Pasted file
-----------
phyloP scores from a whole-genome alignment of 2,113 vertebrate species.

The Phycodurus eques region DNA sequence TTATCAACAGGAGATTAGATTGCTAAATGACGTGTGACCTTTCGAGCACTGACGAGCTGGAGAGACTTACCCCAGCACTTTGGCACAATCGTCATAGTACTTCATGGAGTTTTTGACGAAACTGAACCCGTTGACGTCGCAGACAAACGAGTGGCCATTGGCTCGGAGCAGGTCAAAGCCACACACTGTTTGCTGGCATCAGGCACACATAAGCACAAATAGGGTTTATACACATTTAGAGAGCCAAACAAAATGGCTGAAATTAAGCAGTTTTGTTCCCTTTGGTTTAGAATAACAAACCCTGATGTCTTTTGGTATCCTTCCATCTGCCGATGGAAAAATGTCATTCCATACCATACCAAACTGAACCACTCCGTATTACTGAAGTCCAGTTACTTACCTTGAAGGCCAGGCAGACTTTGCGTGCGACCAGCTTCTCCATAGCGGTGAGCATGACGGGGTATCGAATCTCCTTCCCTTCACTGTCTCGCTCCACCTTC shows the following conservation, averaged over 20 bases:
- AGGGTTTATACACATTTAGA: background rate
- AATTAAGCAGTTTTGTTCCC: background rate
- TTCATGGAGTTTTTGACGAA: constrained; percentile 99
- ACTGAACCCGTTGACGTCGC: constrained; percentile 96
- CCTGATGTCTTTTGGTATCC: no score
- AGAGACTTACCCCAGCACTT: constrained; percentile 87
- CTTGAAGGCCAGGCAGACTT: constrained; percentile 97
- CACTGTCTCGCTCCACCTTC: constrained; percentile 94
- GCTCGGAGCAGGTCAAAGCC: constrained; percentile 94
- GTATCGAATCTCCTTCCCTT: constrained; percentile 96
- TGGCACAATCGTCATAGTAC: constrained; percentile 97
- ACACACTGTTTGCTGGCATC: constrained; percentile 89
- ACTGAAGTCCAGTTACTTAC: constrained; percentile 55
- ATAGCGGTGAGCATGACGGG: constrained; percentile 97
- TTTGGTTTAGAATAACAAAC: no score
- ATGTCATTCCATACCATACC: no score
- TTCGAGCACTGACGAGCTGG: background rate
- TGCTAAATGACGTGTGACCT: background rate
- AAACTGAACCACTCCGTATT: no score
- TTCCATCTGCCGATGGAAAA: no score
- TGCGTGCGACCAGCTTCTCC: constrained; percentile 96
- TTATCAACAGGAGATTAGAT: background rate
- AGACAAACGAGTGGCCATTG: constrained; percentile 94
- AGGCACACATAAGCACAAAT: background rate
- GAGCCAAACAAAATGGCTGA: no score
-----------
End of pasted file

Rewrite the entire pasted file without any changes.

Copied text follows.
phyloP scores from a whole-genome alignment of 2,113 vertebrate species.

The Phycodurus eques region DNA sequence TTATCAACAGGAGATTAGATTGCTAAATGACGTGTGACCTTTCGAGCACTGACGAGCTGGAGAGACTTACCCCAGCACTTTGGCACAATCGTCATAGTACTTCATGGAGTTTTTGACGAAACTGAACCCGTTGACGTCGCAGACAAACGAGTGGCCATTGGCTCGGAGCAGGTCAAAGCCACACACTGTTTGCTGGCATCAGGCACACATAAGCACAAATAGGGTTTATACACATTTAGAGAGCCAAACAAAATGGCTGAAATTAAGCAGTTTTGTTCCCTTTGGTTTAGAATAACAAACCCTGATGTCTTTTGGTATCCTTCCATCTGCCGATGGAAAAATGTCATTCCATACCATACCAAACTGAACCACTCCGTATTACTGAAGTCCAGTTACTTACCTTGAAGGCCAGGCAGACTTTGCGTGCGACCAGCTTCTCCATAGCGGTGAGCATGACGGGGTATCGAATCTCCTTCCCTTCACTGTCTCGCTCCACCTTC shows the following conservation, averaged over 20 bases:
- AGGGTTTATACACATTTAGA: background rate
- AATTAAGCAGTTTTGTTCCC: background rate
- TTCATGGAGTTTTTGACGAA: constrained; percentile 99
- ACTGAACCCGTTGACGTCGC: constrained; percentile 96
- CCTGATGTCTTTTGGTATCC: no score
- AGAGACTTACCCCAGCACTT: constrained; percentile 87
- CTTGAAGGCCAGGCAGACTT: constrained; percentile 97
- CACTGTCTCGCTCCACCTTC: constrained; percentile 94
- GCTCGGAGCAGGTCAAAGCC: constrained; percentile 94
- GTATCGAATCTCCTTCCCTT: constrained; percentile 96
- TGGCACAATCGTCATAGTAC: constrained; percentile 97
- ACACACTGTTTGCTGGCATC: constrained; percentile 89
- ACTGAAGTCCAGTTACTTAC: constrained; percentile 55
- ATAGCGGTGAGCATGACGGG: constrained; percentile 97
- TTTGGTTTAGAATAACAAAC: no score
- ATGTCATTCCATACCATACC: no score
- TTCGAGCACTGACGAGCTGG: background rate
- TGCTAAATGACGTGTGACCT: background rate
- AAACTGAACCACTCCGTATT: no score
- TTCCATCTGCCGATGGAAAA: no score
- TGCGTGCGACCAGCTTCTCC: constrained; percentile 96
- TTATCAACAGGAGATTAGAT: background rate
- AGACAAACGAGTGGCCATTG: constrained; percentile 94
- AGGCACACATAAGCACAAAT: background rate
- GAGCCAAACAAAATGGCTGA: no score